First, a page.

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Why Reconciliation? Why Now?

Wednesday, June 15, 2016
Emotional faces were carved into the Bentwood Box that accompanied the Truth and Reconciliation Commission of Canada on its hearings. Photo: CMHR/Aaron Cohen

Since the publication of the Truth and Reconciliation Commission of Canada’s final report in 2015, more and more Canadians seem focused on the idea of reconciliation. But, despite the popularity of this concept, many people are still asking, “Why reconciliation? Why now?” For many Indigenous people, the answer is self-evident: they understand the history of dispossession, of greed and of manipulation that has forever altered the course of their nations. But for others, there is a continuing lack of awareness of Indigenous histories.

The reality is that there is no simple way to explain centuries of historical injustice, just as there is no way to provide a simple cause-and-effect progression of how each violation helped pave the way to another. The loss of land and the assault on culture leading to the birth of the residential school system, further losses of communal property rights, the “sixties scoop,” the continuing apprehension of Indigenous children, the crisis of missing and murdered Indigenous women and the erosion of treaty rights – these simple descriptors provide only a glimpse into a past with thousands of stories and thousands of heartaches.

And so, when people ask, “Why reconciliation?” the answer is both complex, yet remarkably simple: while most Canadians may not have personally negotiated the treaties, administered the schools or taken the land, reconciliation is a collective responsibility and one that all Canadians share, regardless of background or outlook. Reconciliation is not merely one way forward – it is, at this critical juncture, the only way forward.

Why? First, the eyes of the world are on us, and as Canadians, we need to live up to our own hype. Since endorsing the United Nations Declaration on the Rights of Indigenous Peoples in 2010, Canada now has had a moral responsibility to articulate its principles, in practice. Now that the Canadian government has more recently become a full supporter of the document, this is perhaps more true than ever. If Canadians are to tell the world that ours is a just, a free and a democratic society, then we need to address the concerns of our country’s original inhabitants.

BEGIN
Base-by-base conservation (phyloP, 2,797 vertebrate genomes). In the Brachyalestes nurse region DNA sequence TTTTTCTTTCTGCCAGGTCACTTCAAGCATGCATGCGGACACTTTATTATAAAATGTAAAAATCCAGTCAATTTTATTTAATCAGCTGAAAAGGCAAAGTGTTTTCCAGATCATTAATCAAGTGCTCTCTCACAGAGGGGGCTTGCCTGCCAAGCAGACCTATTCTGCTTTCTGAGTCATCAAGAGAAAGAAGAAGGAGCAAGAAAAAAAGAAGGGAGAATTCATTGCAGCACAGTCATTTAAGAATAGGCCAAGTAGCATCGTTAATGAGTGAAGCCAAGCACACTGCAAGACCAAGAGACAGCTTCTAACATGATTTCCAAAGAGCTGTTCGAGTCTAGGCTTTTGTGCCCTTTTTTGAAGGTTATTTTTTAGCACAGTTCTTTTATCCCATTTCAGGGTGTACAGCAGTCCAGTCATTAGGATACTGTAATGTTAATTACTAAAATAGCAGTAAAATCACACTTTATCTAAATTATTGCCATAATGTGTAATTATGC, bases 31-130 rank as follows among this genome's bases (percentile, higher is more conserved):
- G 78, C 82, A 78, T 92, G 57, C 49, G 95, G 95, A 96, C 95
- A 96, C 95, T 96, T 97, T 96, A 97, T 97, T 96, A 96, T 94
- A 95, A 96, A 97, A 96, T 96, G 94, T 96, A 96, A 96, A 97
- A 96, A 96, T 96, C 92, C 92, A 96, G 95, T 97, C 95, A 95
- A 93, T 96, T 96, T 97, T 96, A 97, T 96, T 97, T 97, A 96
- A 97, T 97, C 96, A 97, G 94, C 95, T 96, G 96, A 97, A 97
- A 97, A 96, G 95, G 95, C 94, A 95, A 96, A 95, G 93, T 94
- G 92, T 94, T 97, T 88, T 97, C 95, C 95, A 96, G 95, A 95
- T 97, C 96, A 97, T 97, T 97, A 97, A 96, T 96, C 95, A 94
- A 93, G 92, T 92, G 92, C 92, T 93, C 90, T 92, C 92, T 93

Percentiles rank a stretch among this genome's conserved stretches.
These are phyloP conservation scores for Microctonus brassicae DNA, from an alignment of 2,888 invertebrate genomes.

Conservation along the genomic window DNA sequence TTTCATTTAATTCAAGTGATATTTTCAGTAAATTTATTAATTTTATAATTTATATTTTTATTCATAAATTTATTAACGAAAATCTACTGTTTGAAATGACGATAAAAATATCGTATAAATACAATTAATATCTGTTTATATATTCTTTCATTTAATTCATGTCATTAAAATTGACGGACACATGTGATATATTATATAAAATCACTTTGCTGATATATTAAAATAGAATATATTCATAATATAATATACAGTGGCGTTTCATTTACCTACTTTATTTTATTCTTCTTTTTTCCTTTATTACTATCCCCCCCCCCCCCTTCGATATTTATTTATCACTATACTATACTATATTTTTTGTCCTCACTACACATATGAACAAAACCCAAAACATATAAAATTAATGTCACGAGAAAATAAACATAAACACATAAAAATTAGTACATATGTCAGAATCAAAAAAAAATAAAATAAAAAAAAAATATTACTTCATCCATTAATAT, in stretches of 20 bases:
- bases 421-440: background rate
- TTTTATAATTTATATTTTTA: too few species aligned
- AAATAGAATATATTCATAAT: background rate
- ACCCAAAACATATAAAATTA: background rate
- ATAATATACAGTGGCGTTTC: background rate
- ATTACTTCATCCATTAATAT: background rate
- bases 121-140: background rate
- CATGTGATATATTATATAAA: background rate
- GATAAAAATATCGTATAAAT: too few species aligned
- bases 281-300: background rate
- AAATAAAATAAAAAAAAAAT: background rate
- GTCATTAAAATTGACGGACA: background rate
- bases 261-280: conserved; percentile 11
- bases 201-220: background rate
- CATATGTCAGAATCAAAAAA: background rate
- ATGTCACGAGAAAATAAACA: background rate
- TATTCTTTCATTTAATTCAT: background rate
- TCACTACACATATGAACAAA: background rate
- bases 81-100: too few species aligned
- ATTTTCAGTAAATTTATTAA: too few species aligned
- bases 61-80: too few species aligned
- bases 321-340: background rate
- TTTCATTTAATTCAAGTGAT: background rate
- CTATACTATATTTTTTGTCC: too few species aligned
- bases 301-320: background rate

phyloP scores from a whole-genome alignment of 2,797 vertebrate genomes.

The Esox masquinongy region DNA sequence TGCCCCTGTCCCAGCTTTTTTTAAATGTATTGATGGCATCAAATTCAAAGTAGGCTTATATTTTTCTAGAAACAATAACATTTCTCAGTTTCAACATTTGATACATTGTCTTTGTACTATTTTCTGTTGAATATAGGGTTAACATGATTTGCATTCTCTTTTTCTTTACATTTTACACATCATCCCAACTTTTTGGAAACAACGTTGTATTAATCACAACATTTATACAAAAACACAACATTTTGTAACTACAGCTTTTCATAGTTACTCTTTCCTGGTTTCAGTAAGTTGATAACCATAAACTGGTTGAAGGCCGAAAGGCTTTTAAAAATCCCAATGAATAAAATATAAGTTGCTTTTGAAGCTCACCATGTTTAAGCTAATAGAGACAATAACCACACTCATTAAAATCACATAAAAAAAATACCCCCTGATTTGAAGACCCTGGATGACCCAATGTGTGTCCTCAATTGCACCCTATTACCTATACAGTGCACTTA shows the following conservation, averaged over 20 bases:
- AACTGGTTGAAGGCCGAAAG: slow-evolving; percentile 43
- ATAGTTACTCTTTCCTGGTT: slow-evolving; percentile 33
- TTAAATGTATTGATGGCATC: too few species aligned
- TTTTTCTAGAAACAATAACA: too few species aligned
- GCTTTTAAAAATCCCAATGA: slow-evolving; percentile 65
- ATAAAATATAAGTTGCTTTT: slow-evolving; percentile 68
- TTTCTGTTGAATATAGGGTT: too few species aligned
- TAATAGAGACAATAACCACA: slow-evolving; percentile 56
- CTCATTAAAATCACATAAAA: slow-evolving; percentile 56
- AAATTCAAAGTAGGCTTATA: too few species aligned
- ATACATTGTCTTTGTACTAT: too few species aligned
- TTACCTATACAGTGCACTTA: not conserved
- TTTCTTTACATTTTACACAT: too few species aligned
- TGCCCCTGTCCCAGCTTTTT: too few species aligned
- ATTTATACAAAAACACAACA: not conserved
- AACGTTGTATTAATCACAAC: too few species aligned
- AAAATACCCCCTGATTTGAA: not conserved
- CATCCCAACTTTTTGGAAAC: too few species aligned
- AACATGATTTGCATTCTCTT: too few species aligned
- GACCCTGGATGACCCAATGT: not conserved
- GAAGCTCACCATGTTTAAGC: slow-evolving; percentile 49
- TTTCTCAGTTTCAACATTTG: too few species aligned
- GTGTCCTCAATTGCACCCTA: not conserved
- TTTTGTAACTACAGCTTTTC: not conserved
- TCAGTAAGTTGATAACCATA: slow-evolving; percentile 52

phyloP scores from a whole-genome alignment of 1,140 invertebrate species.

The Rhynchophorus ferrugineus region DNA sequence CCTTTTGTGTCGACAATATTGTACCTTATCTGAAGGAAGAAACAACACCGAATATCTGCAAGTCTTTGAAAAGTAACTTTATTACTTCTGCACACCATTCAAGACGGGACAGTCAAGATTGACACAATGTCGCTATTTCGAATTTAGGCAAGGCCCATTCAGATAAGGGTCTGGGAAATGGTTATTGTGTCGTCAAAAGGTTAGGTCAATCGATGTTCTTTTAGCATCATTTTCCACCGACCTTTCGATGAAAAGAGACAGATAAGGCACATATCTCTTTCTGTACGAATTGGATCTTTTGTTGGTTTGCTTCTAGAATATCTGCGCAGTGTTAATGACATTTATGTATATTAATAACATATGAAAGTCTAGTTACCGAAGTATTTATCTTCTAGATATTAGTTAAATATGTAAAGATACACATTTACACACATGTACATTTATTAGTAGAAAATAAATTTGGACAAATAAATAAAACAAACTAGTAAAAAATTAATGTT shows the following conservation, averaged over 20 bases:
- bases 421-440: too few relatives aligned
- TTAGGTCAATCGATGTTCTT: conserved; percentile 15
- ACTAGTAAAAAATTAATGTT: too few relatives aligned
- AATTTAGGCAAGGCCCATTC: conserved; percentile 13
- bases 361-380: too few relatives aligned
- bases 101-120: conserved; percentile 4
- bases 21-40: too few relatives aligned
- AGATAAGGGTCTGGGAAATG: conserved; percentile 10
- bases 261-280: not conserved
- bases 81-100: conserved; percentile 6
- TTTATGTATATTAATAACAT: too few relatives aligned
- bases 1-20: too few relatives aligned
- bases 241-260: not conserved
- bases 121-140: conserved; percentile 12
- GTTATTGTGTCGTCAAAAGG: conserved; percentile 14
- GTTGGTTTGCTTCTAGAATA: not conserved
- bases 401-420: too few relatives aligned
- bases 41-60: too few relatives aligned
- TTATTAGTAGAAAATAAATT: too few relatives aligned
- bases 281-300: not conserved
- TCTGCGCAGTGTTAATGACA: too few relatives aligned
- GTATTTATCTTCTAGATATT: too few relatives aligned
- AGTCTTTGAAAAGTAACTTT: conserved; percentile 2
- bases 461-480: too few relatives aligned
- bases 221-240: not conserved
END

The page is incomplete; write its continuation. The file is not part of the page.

Secondly, rehabilitating the future means remembering the past. The ongoing denial of the historical injustices lived by Indigenous peoples is a crucial obstacle in imagining the way forward. Given the growth of Indigenous urban populations in Canada which includes nearly half a million people under the age of 20, this future must begin now. Indigenous youth, both urban and reserve-based, must see that this country will provide a future. Only in this way can the legacies of colonialism truly begin to be addressed.

One way to put thought to action is to re-imagine reconciliation as a process, rather than an end point. In other words, reconciliation is not only about what we do, but it is about how we do it. This idea of process is necessarily forward-thinking: while the process of reconciliation demands that Canadians take some responsibility for the past, it also extends an invitation into a shared future, one that the Truth and Reconciliation Commission has discussed as a new way of life. This new way of life includes an acknowledgement of the past as well as building a future filled with necessary social, political and economic change. 

And so, when people ask “Why reconciliation? Why now?”, the answer is that the responsibility belongs to us all. In the words of Indigenous poet, activist and filmmaker Rebecca Tababodong, “And you will cry and cry and cry/ because we can never be the same again./ But we will cry with you/ and we will see ourselves in this huge mess/ and we will gently whisper the circle back/ and it will be old and it will be new.”1

 


1 Rebecca Tababodong, “Reconciliation” in Nation to Nation: Aboriginal Sovereignty and the Future of Canada edited by John Bird, Lorrain Land and Murray MacAdam (Toronto: Irwin Publishing, 2002): xi-xii.